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Lindsay's Flora Blog - 20th April

Posted: Monday 20th April 2020 by trustadmin

Mouse-ears Cerastium sp.

Mouse-ears are plants in the Pink family along with Stitchworts, Campions, Catchflys etc. They are hairy with white deeply notched petals and are a valuable source of food for insects. Most are annual, Common Mouse-ear being our local exception.

You will frequently find 3 species here at this time of year – Common Mouse-ear, Sticky Mouse-ear and Sea-Mouse-ear (the flower shown in the image). Common Mouse-ear is, as it names indicates, common – you will find it in grassy places from spring to November. Sticky Mouse-ear is probably the most distinctive: it has compact flower clusters, sometimes hardly opening, and it often has a slightly sickly yellowish-green tinge to it. You will find this one all over Braye Common and also the Golf Course.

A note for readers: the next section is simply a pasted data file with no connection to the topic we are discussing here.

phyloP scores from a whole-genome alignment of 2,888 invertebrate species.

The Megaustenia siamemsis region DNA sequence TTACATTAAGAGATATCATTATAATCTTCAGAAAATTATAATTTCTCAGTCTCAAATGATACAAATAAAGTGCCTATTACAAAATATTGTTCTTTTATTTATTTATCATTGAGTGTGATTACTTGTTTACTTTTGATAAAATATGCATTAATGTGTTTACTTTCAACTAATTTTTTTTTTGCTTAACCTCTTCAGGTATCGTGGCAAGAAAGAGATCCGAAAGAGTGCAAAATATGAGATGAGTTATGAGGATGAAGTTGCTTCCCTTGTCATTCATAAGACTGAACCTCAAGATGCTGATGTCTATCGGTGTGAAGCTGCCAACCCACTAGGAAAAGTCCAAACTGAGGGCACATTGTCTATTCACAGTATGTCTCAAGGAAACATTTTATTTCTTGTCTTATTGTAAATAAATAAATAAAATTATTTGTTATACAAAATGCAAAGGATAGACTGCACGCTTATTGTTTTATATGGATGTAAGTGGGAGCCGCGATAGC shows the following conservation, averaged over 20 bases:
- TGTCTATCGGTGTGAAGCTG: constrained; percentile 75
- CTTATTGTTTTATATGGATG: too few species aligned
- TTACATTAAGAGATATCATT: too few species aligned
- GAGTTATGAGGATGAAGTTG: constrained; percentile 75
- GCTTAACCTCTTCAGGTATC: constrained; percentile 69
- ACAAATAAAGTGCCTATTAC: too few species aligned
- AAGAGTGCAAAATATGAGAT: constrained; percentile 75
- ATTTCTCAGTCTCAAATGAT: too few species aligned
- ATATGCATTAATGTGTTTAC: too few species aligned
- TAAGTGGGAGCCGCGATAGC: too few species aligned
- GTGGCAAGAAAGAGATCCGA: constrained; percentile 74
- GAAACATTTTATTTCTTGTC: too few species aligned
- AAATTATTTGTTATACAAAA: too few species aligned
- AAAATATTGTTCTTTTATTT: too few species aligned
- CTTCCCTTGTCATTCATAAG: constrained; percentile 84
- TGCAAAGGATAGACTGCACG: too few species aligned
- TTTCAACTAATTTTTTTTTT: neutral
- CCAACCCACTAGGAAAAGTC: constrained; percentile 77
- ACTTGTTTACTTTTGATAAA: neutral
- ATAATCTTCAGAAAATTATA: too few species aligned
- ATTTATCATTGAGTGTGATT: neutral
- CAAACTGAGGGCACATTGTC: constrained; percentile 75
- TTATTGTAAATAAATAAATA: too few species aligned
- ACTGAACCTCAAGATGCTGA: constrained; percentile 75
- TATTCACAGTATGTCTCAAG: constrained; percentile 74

Sea Mouse-ear Cerastium diffusum is smaller than the other two species and is found on bare sandy ground near the sea from March to July. It usually – but not always – has only 4 petals, unlike the others which both have 5. Right now it is abundant all around the coast growing alongside Early Forget-me-not, Common Storks-bill and many other tiny spring plants.



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